• 2014 BMW i3 REx fast-charging at Chargepoint site, June 2016  [photo: Tom Moloughney]

    The Volkswagen diesel emission scandal erupted last September, when the EPA formally issued a Notice of Violation to one of the world's three largest automakers for willfully violating U.S. emission laws for seven years. Since then, much speculation has appeared over what forms of punishment VW would face and how much it would have to pay. We now have a number, and it’s even higher than many expected. DON'T MISS: VW diesel settlement details: buybacks, payments, modifications, fines, more The Volkswagen Group has agreed to pay up to $14.7 billion for intentionally deceiving the public...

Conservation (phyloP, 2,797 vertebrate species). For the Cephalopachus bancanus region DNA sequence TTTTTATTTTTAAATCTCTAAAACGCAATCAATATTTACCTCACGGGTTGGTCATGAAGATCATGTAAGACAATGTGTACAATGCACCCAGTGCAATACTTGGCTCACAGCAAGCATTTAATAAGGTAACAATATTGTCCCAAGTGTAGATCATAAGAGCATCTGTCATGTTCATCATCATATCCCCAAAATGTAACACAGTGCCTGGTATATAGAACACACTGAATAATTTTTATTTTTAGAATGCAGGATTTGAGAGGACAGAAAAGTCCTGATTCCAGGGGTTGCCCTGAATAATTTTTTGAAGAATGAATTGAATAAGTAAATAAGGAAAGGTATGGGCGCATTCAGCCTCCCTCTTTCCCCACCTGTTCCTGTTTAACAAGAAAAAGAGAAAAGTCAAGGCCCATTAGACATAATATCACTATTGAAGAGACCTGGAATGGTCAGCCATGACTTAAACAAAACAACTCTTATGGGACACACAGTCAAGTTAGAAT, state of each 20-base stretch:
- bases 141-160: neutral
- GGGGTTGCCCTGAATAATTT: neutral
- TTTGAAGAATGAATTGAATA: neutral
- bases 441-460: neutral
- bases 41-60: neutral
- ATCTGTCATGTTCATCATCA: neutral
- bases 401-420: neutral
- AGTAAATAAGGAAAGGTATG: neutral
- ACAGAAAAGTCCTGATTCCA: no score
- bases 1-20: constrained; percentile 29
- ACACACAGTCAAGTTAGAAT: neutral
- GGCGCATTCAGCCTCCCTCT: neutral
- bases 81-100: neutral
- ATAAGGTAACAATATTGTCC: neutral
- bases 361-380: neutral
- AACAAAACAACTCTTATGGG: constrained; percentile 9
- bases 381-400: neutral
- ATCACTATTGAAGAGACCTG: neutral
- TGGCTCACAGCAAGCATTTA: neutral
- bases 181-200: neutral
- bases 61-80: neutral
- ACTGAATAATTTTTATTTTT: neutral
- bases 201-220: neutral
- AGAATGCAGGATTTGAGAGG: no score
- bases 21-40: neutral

• Production version of VW’s CrossBlue concept to be built in Chattanooga
    EPA could hurt U.S. jobs with diesel scandal fines, VW labor chief warns

    The ongoing Volkswagen diesel cheating scandal was newly roiled by this week's news that the company's U.S. CEO Michael Horn was leaving the company, effective immediately. But owners and regulators can't move forward until the other shoe drops: the EPA and California's regulators must approve a...

  • 2009 Tesla Roadster
    Tesla Fined $275,000 Over Emissions Regulations

    With electricity not always generated through renewable methods, it can be hard to claim that an EV is truly zero-emissions. It's generally accepted that you aren't pumping any gasses out the back as you drive along, though. Well, the car shouldn't be anyway... Despite this, electric vehicle...

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